Earlier this year, the Prudential Regulatory Authority ("PRA") published a supervisory statement (SS3/19) entitled "Enhancing banks' and insurers' approaches to managing the financial risks from climate change". In summary, the PRA requires financial institutions to develop their Senior Management Regime, addressing financial risks associated with climate change through the allocation of personal risk management responsibility. Compliance with the statement was required by no later than 15 October 2019.
All firms are vulnerable to risks associated with climate change, whether or not they are operating in an environmental sector. Management boards are expected to understand, analyse and manage the financial risks from climate change. Individuals may be held to account if they are unable to demonstrate that mitigation processes are in place and that the risks have been appropriately disclosed in financial statements.
By its recent statement, the PRA expects that financial institutions prepare a response to the financial risks of climate change that is "proportionate to the nature, scale, and complexity of its business". In particular, firms:
- must have clear roles and responsibilities for the board for this issue with responsibility for identifying and managing financial risks being allocated to an appropriate Senior Manager;
- will be expected to produce evidence that effective oversight of risk management and controls has been exercised; and
- are required to ensure that adequate resources and sufficient skills and expertise are devoted to managing the financial risks of climate change.
The expanded Senior Management Regime role is clearly defined, and the expectations of the PRA are simply put, but the PRA statement largely sets out a process driven approach, with little guidance on what realistic considerations the individual Senior Manager should have in mind when determining the most appropriate strategy for the business.
To explain what is meant by "financial risks for climate change", the statement refers to two primary types of risk - physical and transition:
- physical risks of climate change are those which relate to specific weather events (e.g. floods and wildfires) and give rise to, for example, impact on property and casualty insurance and/or damage to asset value affecting credit risks and underwriting security; and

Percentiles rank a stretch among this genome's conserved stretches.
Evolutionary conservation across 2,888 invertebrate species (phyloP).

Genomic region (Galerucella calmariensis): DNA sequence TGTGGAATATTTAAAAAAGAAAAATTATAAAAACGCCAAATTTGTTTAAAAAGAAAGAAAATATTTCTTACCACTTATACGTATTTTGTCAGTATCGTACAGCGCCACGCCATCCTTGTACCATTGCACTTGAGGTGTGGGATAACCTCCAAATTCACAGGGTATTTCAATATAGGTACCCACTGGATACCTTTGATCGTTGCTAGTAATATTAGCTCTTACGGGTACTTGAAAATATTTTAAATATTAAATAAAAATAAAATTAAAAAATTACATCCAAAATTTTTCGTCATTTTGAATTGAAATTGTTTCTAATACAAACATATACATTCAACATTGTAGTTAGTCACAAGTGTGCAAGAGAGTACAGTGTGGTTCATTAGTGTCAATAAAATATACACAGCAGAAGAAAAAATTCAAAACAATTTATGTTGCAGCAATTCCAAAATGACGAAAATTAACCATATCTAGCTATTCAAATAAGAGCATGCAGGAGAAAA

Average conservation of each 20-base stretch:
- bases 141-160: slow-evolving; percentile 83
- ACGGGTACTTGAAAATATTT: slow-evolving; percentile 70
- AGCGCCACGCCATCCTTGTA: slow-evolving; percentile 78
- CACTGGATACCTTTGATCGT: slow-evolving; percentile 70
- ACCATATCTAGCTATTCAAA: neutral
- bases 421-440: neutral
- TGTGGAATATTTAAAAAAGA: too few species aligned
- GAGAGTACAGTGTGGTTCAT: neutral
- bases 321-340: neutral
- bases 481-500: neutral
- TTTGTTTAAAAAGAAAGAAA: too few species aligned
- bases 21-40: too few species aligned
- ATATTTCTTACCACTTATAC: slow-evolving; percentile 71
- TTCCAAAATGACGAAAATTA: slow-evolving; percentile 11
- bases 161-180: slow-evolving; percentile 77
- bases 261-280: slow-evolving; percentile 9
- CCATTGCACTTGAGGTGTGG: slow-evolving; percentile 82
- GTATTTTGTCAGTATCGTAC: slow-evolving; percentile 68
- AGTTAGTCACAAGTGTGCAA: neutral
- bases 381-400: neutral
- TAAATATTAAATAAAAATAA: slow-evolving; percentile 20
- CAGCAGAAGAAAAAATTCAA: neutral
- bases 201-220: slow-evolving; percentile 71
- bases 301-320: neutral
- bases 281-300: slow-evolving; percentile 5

- transition risks of climate change are those which arise from the process of movement towards a low-carbon economy and, for example, may relate to rapid technological change affecting the value of financial assets and/or companies' failure to mitigate financial impact of climate change by way of reduction in market value.
In order to demonstrate that a proportionate risk management response has been established, Senior Managers are expected to understand and use scenario-based analysis to review the short and long term financial risks to the business as a result of climate change. Where the potential impacts of the financial risks from climate change are assessed to be material, evidence will be required as to how the Senior Manager (/the firm) intends to mitigate the risk through a credible plan. In line with existing requirements to disclose material risks, firms are now required to consider disclosure of financial risks assessed in this category as well (including details of governance and risk management response).
With an eye on the potential consequences, directors must have a thorough understanding of the regulatory environment of climate change for their business. Senior Managers designated risk analysis and management obligations for the financial risks of climate change should take the implications of the role seriously, seeking external support on scenario analysis where possible. The Senior Manager taking responsibility for this function will need to have in mind the potential for significant personal liability and consider how best to ensure that any D&O liability insurance which they have is appropriate. In the worst case scenarios, the consequences of the PRA finding a regulatory breach against the Senior Manager can be severe, including criminal prosecution, fines and penalties, and disqualification as a director. As well as the potential for significant damage to reputation, dealing with the PRA's investigation (and any subsequent action taken) is likely to have substantial costs implications – Senior Managers will look to ensure access to (and funding for) the best defence possible. The PRA has also expressly stated in its rules that any fine or penalty issued will be uninsurable.
The Senior Manager may find that, alongside (or as a consequence of) any PRA investigation, they are also subject to civil proceedings – for example claims may be brought against the firm and/or its directors and officers for:
- breach of fiduciary duties in failing to consider the financial risks associated with climate change resulting in reduced corporate value;
- failure to comply with disclosure obligations; and
- inclusion of incorrect or misleading information as a consequence of inadequate or incomplete risk analysis in this area.
D&O insurers may consider the PRA's amendment to the Senior Managers Regime to be expected and foreshadowed. In recent years insurers and corporates have received increased public pressure for early recognition at board level of the potential future liabilities and an expectation for insurers to influence advance risk management from their insureds in this regard. This mandate from the PRA places climate change risk management firmly on the corporate governance agenda. Together with wider consideration of compliance with the various aspects of the Senior Mangers Regime, insurers should be willing to scrutinise the scenario analysis used, the response and mitigation policies compiled and satisfy themselves of the risk management adopted.
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